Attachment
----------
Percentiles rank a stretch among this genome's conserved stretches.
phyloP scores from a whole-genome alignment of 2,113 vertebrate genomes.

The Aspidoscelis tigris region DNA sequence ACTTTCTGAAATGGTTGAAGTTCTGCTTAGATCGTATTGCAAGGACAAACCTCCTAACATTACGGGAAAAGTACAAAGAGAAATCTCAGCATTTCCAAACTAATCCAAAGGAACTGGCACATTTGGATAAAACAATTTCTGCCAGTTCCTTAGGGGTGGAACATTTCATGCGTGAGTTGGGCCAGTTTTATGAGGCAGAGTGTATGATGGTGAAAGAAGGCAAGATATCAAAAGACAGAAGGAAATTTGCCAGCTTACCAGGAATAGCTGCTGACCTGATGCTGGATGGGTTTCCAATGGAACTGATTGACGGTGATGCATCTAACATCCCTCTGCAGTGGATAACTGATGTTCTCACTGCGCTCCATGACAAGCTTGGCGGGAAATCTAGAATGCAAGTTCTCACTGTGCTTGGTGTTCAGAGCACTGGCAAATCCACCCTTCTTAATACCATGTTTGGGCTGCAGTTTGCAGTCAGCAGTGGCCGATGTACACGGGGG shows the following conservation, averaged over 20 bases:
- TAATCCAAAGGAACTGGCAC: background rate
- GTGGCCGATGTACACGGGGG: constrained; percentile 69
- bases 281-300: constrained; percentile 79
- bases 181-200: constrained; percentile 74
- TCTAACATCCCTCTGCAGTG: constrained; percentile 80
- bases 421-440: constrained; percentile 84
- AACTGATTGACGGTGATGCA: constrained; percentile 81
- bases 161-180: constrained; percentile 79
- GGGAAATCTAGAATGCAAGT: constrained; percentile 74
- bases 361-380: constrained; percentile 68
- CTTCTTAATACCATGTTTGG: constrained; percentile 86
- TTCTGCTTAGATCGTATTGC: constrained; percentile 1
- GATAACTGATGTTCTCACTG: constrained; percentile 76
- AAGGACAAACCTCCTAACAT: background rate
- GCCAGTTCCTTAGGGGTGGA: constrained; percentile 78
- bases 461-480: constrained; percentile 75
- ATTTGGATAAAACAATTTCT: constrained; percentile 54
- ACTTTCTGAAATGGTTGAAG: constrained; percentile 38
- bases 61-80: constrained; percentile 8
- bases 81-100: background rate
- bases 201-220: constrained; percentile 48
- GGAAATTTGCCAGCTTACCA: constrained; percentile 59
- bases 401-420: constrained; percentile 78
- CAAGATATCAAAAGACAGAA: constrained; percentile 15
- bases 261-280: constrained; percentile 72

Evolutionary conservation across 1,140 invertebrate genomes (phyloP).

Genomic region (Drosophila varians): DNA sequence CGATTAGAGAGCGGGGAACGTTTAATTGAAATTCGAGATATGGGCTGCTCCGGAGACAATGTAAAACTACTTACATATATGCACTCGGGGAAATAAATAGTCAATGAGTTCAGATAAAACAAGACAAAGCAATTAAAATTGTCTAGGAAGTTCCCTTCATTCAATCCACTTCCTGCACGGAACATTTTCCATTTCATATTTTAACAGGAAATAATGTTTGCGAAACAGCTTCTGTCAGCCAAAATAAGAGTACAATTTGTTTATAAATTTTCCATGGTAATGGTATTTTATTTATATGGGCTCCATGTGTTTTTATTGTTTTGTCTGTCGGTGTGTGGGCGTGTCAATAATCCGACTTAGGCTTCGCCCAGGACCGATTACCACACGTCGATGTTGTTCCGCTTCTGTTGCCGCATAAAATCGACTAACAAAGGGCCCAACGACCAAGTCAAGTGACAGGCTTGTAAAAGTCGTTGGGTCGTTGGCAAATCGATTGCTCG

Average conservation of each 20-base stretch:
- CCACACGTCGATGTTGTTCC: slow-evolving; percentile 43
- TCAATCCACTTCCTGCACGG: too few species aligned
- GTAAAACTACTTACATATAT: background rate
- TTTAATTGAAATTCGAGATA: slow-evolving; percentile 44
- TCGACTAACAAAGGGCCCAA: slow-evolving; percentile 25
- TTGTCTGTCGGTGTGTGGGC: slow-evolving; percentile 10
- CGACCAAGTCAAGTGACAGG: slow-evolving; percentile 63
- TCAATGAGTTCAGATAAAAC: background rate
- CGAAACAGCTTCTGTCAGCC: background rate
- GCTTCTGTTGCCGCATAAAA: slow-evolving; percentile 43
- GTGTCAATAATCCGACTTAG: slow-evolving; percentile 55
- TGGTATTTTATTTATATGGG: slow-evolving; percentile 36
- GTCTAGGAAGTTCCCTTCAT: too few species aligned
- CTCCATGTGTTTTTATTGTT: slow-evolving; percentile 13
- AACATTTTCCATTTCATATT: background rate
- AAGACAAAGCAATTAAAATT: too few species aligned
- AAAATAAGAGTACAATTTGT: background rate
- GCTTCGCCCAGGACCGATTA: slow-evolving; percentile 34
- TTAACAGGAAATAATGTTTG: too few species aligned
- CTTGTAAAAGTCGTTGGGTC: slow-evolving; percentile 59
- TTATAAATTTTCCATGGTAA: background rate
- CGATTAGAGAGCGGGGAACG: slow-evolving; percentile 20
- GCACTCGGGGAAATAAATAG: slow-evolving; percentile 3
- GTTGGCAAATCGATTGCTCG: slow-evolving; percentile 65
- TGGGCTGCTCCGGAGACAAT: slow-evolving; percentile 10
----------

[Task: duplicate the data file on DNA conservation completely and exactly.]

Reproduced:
Percentiles rank a stretch among this genome's conserved stretches.
phyloP scores from a whole-genome alignment of 2,113 vertebrate genomes.

The Aspidoscelis tigris region DNA sequence ACTTTCTGAAATGGTTGAAGTTCTGCTTAGATCGTATTGCAAGGACAAACCTCCTAACATTACGGGAAAAGTACAAAGAGAAATCTCAGCATTTCCAAACTAATCCAAAGGAACTGGCACATTTGGATAAAACAATTTCTGCCAGTTCCTTAGGGGTGGAACATTTCATGCGTGAGTTGGGCCAGTTTTATGAGGCAGAGTGTATGATGGTGAAAGAAGGCAAGATATCAAAAGACAGAAGGAAATTTGCCAGCTTACCAGGAATAGCTGCTGACCTGATGCTGGATGGGTTTCCAATGGAACTGATTGACGGTGATGCATCTAACATCCCTCTGCAGTGGATAACTGATGTTCTCACTGCGCTCCATGACAAGCTTGGCGGGAAATCTAGAATGCAAGTTCTCACTGTGCTTGGTGTTCAGAGCACTGGCAAATCCACCCTTCTTAATACCATGTTTGGGCTGCAGTTTGCAGTCAGCAGTGGCCGATGTACACGGGGG shows the following conservation, averaged over 20 bases:
- TAATCCAAAGGAACTGGCAC: background rate
- GTGGCCGATGTACACGGGGG: constrained; percentile 69
- bases 281-300: constrained; percentile 79
- bases 181-200: constrained; percentile 74
- TCTAACATCCCTCTGCAGTG: constrained; percentile 80
- bases 421-440: constrained; percentile 84
- AACTGATTGACGGTGATGCA: constrained; percentile 81
- bases 161-180: constrained; percentile 79
- GGGAAATCTAGAATGCAAGT: constrained; percentile 74
- bases 361-380: constrained; percentile 68
- CTTCTTAATACCATGTTTGG: constrained; percentile 86
- TTCTGCTTAGATCGTATTGC: constrained; percentile 1
- GATAACTGATGTTCTCACTG: constrained; percentile 76
- AAGGACAAACCTCCTAACAT: background rate
- GCCAGTTCCTTAGGGGTGGA: constrained; percentile 78
- bases 461-480: constrained; percentile 75
- ATTTGGATAAAACAATTTCT: constrained; percentile 54
- ACTTTCTGAAATGGTTGAAG: constrained; percentile 38
- bases 61-80: constrained; percentile 8
- bases 81-100: background rate
- bases 201-220: constrained; percentile 48
- GGAAATTTGCCAGCTTACCA: constrained; percentile 59
- bases 401-420: constrained; percentile 78
- CAAGATATCAAAAGACAGAA: constrained; percentile 15
- bases 261-280: constrained; percentile 72

Evolutionary conservation across 1,140 invertebrate genomes (phyloP).

Genomic region (Drosophila varians): DNA sequence CGATTAGAGAGCGGGGAACGTTTAATTGAAATTCGAGATATGGGCTGCTCCGGAGACAATGTAAAACTACTTACATATATGCACTCGGGGAAATAAATAGTCAATGAGTTCAGATAAAACAAGACAAAGCAATTAAAATTGTCTAGGAAGTTCCCTTCATTCAATCCACTTCCTGCACGGAACATTTTCCATTTCATATTTTAACAGGAAATAATGTTTGCGAAACAGCTTCTGTCAGCCAAAATAAGAGTACAATTTGTTTATAAATTTTCCATGGTAATGGTATTTTATTTATATGGGCTCCATGTGTTTTTATTGTTTTGTCTGTCGGTGTGTGGGCGTGTCAATAATCCGACTTAGGCTTCGCCCAGGACCGATTACCACACGTCGATGTTGTTCCGCTTCTGTTGCCGCATAAAATCGACTAACAAAGGGCCCAACGACCAAGTCAAGTGACAGGCTTGTAAAAGTCGTTGGGTCGTTGGCAAATCGATTGCTCG

Average conservation of each 20-base stretch:
- CCACACGTCGATGTTGTTCC: slow-evolving; percentile 43
- TCAATCCACTTCCTGCACGG: too few species aligned
- GTAAAACTACTTACATATAT: background rate
- TTTAATTGAAATTCGAGATA: slow-evolving; percentile 44
- TCGACTAACAAAGGGCCCAA: slow-evolving; percentile 25
- TTGTCTGTCGGTGTGTGGGC: slow-evolving; percentile 10
- CGACCAAGTCAAGTGACAGG: slow-evolving; percentile 63
- TCAATGAGTTCAGATAAAAC: background rate
- CGAAACAGCTTCTGTCAGCC: background rate
- GCTTCTGTTGCCGCATAAAA: slow-evolving; percentile 43
- GTGTCAATAATCCGACTTAG: slow-evolving; percentile 55
- TGGTATTTTATTTATATGGG: slow-evolving; percentile 36
- GTCTAGGAAGTTCCCTTCAT: too few species aligned
- CTCCATGTGTTTTTATTGTT: slow-evolving; percentile 13
- AACATTTTCCATTTCATATT: background rate
- AAGACAAAGCAATTAAAATT: too few species aligned
- AAAATAAGAGTACAATTTGT: background rate
- GCTTCGCCCAGGACCGATTA: slow-evolving; percentile 34
- TTAACAGGAAATAATGTTTG: too few species aligned
- CTTGTAAAAGTCGTTGGGTC: slow-evolving; percentile 59
- TTATAAATTTTCCATGGTAA: background rate
- CGATTAGAGAGCGGGGAACG: slow-evolving; percentile 20
- GCACTCGGGGAAATAAATAG: slow-evolving; percentile 3
- GTTGGCAAATCGATTGCTCG: slow-evolving; percentile 65
- TGGGCTGCTCCGGAGACAAT: slow-evolving; percentile 10